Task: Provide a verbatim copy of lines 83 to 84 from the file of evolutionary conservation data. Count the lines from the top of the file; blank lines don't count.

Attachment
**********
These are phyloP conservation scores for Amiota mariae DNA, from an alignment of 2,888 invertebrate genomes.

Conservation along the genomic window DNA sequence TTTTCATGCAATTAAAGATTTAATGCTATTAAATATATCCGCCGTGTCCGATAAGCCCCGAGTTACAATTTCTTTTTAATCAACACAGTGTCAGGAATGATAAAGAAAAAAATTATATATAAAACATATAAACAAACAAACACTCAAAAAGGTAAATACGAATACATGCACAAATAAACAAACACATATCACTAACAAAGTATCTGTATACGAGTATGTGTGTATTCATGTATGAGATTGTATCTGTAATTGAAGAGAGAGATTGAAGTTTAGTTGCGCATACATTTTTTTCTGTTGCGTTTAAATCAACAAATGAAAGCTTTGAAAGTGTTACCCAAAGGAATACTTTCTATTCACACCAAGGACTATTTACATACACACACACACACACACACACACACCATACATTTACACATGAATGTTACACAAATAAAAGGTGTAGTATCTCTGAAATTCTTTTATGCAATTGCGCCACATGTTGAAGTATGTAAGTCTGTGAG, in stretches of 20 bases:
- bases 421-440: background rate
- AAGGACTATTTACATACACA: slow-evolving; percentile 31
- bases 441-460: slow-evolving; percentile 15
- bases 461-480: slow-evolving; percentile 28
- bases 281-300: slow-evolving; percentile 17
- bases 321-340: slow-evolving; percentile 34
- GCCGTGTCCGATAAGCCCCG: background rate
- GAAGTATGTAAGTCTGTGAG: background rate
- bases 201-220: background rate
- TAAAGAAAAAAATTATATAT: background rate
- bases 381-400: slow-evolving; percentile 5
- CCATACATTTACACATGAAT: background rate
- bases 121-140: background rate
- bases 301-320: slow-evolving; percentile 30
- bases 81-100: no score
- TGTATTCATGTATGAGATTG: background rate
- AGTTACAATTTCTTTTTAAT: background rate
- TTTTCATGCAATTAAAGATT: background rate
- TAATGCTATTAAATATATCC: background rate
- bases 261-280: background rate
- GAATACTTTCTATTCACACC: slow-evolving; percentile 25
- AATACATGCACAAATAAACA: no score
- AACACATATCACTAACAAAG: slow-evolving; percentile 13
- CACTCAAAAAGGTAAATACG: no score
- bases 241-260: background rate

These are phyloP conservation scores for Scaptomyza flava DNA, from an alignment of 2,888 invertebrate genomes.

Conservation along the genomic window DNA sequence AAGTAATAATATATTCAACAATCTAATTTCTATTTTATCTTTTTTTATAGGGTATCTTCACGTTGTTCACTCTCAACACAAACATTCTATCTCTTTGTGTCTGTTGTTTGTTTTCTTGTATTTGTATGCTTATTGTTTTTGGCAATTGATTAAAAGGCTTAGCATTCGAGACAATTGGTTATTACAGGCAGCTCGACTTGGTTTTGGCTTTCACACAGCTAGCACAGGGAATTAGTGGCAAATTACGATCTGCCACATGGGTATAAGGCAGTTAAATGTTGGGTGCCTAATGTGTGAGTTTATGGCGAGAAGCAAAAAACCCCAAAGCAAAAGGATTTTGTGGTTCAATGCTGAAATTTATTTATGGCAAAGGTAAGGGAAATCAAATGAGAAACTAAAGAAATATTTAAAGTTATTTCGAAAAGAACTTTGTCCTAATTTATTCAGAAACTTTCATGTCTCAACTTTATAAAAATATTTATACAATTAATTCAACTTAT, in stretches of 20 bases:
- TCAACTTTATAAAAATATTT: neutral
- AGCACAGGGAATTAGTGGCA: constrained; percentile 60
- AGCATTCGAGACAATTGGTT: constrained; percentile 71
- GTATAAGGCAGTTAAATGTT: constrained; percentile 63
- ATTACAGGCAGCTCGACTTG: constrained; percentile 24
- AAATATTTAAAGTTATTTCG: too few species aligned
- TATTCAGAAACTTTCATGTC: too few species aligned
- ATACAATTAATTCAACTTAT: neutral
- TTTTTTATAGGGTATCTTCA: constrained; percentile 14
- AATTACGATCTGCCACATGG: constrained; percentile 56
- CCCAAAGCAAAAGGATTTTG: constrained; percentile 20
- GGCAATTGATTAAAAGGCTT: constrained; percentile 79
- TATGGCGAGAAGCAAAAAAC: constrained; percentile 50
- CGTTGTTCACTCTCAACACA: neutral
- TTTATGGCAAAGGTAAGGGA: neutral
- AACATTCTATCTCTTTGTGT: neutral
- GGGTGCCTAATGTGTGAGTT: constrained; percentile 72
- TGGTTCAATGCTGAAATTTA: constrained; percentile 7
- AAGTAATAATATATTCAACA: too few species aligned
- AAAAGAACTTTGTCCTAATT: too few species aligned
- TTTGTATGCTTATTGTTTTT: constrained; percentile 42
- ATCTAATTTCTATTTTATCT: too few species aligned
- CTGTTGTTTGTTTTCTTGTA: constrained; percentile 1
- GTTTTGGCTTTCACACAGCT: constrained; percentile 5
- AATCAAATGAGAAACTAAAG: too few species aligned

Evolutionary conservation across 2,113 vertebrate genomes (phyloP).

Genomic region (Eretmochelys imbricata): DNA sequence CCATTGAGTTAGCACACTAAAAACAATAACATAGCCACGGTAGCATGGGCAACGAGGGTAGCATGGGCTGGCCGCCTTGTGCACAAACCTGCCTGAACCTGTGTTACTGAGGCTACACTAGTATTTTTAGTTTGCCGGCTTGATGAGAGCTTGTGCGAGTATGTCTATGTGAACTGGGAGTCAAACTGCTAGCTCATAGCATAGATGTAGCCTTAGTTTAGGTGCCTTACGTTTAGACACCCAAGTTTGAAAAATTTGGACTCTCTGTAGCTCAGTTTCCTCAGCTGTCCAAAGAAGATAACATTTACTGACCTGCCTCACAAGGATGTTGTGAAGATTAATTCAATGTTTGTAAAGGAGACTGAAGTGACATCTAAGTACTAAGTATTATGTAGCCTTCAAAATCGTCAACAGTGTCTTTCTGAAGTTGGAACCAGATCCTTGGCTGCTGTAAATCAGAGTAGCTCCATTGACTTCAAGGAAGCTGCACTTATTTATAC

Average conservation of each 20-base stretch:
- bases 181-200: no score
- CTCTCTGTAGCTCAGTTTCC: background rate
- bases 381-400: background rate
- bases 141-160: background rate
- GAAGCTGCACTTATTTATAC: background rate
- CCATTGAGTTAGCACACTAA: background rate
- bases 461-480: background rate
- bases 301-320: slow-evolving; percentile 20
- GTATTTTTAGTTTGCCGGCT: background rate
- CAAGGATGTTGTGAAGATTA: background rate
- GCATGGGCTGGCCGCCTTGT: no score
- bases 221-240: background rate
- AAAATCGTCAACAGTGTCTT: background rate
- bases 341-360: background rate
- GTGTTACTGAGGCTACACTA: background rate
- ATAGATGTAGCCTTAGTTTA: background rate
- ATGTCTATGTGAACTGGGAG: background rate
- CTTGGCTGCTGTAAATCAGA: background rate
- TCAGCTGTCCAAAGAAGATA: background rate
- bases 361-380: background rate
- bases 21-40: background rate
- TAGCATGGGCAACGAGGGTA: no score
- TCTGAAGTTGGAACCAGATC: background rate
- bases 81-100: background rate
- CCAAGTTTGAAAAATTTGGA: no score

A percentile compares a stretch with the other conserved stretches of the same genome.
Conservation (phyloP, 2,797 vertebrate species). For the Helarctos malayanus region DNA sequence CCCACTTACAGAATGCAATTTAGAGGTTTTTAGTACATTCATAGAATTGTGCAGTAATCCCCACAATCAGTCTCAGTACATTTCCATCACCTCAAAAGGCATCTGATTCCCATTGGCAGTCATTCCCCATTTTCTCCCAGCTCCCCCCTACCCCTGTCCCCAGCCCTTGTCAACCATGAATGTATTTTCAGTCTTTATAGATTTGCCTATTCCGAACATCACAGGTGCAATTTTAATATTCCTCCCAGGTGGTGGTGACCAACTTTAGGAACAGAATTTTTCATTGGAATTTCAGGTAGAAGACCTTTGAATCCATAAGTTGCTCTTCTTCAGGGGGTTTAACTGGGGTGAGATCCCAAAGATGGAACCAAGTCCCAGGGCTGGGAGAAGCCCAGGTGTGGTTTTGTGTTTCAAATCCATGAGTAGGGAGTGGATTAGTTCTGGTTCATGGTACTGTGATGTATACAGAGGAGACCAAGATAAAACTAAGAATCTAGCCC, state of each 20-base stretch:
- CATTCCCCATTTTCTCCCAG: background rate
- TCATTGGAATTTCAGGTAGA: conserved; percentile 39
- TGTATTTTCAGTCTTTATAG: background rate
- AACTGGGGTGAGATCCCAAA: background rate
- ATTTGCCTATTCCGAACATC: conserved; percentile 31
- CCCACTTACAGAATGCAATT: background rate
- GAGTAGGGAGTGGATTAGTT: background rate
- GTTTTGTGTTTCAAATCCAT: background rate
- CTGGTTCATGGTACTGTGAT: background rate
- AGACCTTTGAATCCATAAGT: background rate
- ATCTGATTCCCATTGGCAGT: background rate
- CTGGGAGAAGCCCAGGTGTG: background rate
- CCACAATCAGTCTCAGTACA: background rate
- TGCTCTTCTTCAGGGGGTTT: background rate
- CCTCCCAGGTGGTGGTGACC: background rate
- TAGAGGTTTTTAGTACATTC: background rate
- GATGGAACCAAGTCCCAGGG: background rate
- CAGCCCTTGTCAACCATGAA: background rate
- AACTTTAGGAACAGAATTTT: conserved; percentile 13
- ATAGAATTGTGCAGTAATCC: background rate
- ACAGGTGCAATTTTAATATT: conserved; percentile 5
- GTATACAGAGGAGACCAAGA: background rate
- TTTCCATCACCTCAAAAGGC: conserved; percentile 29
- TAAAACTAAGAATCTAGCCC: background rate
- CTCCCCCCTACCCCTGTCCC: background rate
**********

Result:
A percentile compares a stretch with the other conserved stretches of the same genome.
Conservation (phyloP, 2,797 vertebrate species). For the Helarctos malayanus region DNA sequence CCCACTTACAGAATGCAATTTAGAGGTTTTTAGTACATTCATAGAATTGTGCAGTAATCCCCACAATCAGTCTCAGTACATTTCCATCACCTCAAAAGGCATCTGATTCCCATTGGCAGTCATTCCCCATTTTCTCCCAGCTCCCCCCTACCCCTGTCCCCAGCCCTTGTCAACCATGAATGTATTTTCAGTCTTTATAGATTTGCCTATTCCGAACATCACAGGTGCAATTTTAATATTCCTCCCAGGTGGTGGTGACCAACTTTAGGAACAGAATTTTTCATTGGAATTTCAGGTAGAAGACCTTTGAATCCATAAGTTGCTCTTCTTCAGGGGGTTTAACTGGGGTGAGATCCCAAAGATGGAACCAAGTCCCAGGGCTGGGAGAAGCCCAGGTGTGGTTTTGTGTTTCAAATCCATGAGTAGGGAGTGGATTAGTTCTGGTTCATGGTACTGTGATGTATACAGAGGAGACCAAGATAAAACTAAGAATCTAGCCC, state of each 20-base stretch: